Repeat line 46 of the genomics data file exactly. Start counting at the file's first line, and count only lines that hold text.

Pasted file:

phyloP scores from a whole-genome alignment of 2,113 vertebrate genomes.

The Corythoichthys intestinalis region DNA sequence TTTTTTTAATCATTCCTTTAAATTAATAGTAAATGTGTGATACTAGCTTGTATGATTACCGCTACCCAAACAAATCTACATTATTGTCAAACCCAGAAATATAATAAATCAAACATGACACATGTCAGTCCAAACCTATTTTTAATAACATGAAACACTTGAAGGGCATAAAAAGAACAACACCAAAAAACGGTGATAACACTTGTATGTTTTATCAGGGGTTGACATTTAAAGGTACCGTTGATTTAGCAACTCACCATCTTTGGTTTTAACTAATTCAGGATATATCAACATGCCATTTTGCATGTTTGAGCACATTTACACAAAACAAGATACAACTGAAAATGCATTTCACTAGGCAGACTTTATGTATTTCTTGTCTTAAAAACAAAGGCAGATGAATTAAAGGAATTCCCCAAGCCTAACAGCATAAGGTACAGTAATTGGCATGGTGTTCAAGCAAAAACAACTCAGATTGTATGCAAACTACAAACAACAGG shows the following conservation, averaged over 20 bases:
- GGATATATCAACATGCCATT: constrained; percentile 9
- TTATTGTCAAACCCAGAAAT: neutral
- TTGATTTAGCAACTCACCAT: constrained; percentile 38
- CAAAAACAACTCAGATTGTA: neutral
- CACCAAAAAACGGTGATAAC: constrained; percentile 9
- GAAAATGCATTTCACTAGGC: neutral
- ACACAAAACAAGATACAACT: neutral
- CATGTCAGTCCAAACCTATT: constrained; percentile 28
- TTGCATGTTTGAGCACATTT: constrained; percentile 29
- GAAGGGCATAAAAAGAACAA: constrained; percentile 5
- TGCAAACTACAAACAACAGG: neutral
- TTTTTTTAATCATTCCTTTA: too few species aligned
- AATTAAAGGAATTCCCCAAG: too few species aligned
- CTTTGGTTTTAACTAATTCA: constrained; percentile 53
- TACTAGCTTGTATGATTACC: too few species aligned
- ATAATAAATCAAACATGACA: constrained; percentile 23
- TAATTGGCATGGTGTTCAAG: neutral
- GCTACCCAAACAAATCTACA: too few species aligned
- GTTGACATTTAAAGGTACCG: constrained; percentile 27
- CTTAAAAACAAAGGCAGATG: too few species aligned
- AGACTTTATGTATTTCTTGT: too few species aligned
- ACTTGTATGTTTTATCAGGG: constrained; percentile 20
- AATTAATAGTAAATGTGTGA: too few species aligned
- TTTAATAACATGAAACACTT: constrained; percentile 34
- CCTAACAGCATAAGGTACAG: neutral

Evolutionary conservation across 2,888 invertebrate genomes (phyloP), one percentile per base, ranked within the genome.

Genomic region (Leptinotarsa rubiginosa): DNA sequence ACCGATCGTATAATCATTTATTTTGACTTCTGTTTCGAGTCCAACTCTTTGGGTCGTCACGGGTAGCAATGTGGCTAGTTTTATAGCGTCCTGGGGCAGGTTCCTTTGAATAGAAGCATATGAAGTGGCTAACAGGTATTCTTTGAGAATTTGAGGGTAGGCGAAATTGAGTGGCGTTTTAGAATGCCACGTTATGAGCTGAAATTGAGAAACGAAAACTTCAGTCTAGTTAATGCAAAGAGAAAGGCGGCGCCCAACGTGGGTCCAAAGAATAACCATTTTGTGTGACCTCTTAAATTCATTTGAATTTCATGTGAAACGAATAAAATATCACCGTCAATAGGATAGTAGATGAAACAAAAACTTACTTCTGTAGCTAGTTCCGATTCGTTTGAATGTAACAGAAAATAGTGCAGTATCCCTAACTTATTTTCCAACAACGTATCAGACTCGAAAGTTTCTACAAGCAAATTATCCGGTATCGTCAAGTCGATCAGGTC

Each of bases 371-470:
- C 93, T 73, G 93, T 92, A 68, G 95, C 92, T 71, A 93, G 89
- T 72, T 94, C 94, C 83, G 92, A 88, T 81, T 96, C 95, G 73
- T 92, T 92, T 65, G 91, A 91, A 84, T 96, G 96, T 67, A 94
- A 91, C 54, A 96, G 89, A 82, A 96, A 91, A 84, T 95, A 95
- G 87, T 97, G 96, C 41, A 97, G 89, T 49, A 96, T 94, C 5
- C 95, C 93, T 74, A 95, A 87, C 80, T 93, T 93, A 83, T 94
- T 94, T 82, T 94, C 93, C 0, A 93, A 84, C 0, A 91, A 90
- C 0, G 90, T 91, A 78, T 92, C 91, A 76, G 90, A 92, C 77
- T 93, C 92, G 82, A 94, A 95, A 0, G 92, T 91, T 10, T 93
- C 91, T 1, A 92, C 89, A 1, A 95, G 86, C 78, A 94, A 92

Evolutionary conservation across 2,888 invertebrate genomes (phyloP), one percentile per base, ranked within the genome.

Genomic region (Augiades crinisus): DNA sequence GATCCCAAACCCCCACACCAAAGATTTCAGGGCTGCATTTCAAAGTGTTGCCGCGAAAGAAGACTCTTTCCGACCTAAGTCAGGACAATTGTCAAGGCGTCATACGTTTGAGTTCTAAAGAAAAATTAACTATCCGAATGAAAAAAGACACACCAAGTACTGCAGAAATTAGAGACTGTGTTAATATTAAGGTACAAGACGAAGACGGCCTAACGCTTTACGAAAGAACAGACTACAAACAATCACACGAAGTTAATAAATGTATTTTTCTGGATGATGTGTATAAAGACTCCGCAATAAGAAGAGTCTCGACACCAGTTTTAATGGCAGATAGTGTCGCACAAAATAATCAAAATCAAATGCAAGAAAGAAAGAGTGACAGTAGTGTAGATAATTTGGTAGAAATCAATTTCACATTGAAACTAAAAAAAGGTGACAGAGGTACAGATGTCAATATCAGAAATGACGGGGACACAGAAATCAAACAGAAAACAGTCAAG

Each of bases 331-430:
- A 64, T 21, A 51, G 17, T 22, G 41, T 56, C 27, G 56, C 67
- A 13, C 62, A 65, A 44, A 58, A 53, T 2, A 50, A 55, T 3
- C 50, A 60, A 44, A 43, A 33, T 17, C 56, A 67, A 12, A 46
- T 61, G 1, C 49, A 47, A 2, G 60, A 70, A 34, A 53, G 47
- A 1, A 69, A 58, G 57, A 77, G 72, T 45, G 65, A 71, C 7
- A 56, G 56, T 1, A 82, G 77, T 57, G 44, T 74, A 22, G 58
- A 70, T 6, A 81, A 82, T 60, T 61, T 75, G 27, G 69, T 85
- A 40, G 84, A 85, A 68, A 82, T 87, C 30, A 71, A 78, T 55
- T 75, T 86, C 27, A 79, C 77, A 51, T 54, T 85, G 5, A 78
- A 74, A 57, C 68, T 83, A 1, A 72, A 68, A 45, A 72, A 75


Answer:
- C 50, A 60, A 44, A 43, A 33, T 17, C 56, A 67, A 12, A 46